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0. With Love From the Confession Booth

0. With Love From the Confession Booth

This is the introduction of “Scammer,” a serialized novel about ambition, fame, and influence in the age of the Internet.

Yes, I peed in a stranger’s teapot when I went back to San Francisco last May.

After being canceled so many times, my brain just kind of does this thing, like: No, Helena. Get the fuck out of there. These people don’t get to see your creamy core. So when that Twitter user first revealed my Airbnb reviews to the world, my walls instantly went up. But I’m not hiding this time. Staying soft in a world that calls for you to put your defenses up is hard. It is labor. It is warfare against the patriarchy, and the work I must do right now is admit that #teapotpissgate did in fact happen.

I was blackout drunk and staying in one of those old-timey Victorians where everything is dark and the hallway bathroom is indistinguishable from the linen closet. How was I supposed to know which door was the right one? I didn’t want to be rude and leave a smelly mess for the owner to clean up the next day, so I grabbed the nearest container and managed to keep everything contained.

I do feel bad that my host found the urine-filled teapot in the back of the kitchen sink after I checked out a week later. I intended to do the dishes before leaving, but then I got this great idea and my mind just ran off on its own. Debbie, shoot me a DM on Instagram and I will pay you back for the teapot right away. I’ll even throw in an extra $25 so that you can buy yourself a nice orchid plant. Then you can remove the review you left on my very public profile. Deal?

I’m learning to accept my imperfections, to be open about my mistakes and fuckups. A lot of leaders are scared to really show people what’s going on, but if you haven’t noticed, I do things a little differently around here. I’m ready to start writing honestly about my feelings again. This will start with coming clean about everything — where that Harvard plate went, what exactly happened between Nevaeh and me in Los Angeles, and the sequence of events that led me to pee in that teapot.

My name is Helena Holloway. You probably know me from the Internet. I want to flatter myself and claim that you know me for inventing long-form Instagram captions or for bringing NipNop Stories to the world, but it’s more likely that you know me as a scammer. A self-obsessed mess. A rock that never hits bottom. A train that will never stop wrecking.

If “scamming” means frequently making promises that you can’t keep, playing up your innocence to avoid getting called out, and ignoring the advice of people who try to tell you that you’re making the wrong decisions, then I am a scammer. I pretended to be one-half of a heterosexual power couple for clout, manipulated NipNop’s Discovery algorithm for my own personal gain, finessed my way into the Falcon Ibis Literary Agency, and wrote a bestselling book of lies about it all.

I, Helena Holloway, did not have anyone’s best interests, including my own, in mind. What can I say, except that I let my ambition cloud my judgment? That I was so desperate to be important — to be somebody — that I was willing to do anything?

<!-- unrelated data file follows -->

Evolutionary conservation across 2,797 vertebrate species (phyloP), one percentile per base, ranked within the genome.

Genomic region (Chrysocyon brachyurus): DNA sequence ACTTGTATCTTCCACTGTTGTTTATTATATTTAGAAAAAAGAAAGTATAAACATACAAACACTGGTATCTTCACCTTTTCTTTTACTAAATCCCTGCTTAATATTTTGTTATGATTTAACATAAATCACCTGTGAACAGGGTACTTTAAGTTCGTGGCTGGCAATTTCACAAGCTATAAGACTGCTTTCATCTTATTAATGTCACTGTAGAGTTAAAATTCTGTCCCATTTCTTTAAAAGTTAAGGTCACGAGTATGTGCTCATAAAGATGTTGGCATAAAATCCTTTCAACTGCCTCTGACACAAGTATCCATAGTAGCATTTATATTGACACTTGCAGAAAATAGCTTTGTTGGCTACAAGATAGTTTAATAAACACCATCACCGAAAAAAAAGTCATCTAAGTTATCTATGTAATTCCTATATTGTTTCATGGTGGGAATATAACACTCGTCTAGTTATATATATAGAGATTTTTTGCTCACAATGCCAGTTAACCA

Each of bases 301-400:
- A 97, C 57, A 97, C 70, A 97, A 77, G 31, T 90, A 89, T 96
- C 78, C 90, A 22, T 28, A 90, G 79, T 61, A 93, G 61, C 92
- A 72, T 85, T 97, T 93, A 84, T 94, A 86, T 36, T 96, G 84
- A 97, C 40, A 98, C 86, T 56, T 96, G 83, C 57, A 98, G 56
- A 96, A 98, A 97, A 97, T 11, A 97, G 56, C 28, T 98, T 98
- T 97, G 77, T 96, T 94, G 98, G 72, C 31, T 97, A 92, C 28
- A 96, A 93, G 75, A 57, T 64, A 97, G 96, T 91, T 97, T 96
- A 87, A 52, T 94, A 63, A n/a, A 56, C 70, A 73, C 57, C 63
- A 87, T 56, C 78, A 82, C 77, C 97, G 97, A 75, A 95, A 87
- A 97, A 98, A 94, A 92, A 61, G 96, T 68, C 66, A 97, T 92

I’m so sorry that I let my greed and desire to be heard get in the way of being a good person who keeps her word. I’m sorry for giving advice in And We Weren’t Like that didn’t even work for me. I admit that I couldn’t have cared less about the process back then. I only saw my audience as a monolith of idiotic eyeballs that I could rely on to fund my every whim. This is why I’m releasing this second book online, for you, completely for free. While the real damage has been done and trust can never truly be repaired, I hope that this will redeem me some in your eyes.

Scammer will contain the whole, unvarnished truth. I’m going to tell you everything — from how I became a co-founding member of the largest social media startup in the world to my misguided writing collaboration with Nevaeh to what happened during that first meeting in Wren Falcon’s office. I no longer have anything to hide. I want to bring to light every one of my mistakes so that some other aspiring founder won’t go down the same dark paths that I did. I hope that someday in creative writing workshops at Iowa, entrepreneurship classes at Stanford, or modern-lit seminars at Harvard, students will unpack these misadventures more thoroughly than I ever could.

After this goes live, I’m going to order some strawberry green tea from the boba place down the block, walk down to the marina to see the sunset, and effectively log off forever. I am done with the founder lifestyle. I am done with my “online brand.” In the six years that I’ve kept this all up, all I’ve done is stunt my own emotional growth and alienate myself from the ones I love.

My name is Helena Holloway, and I have nothing to hide. Here I am, in my full fucked-up glory, for all the world to see. I invite you to read me, see me, pick me apart.

After all, the antidote to shame is exposure.


Next chapter

Chapter 1: A Memoir Named Desire

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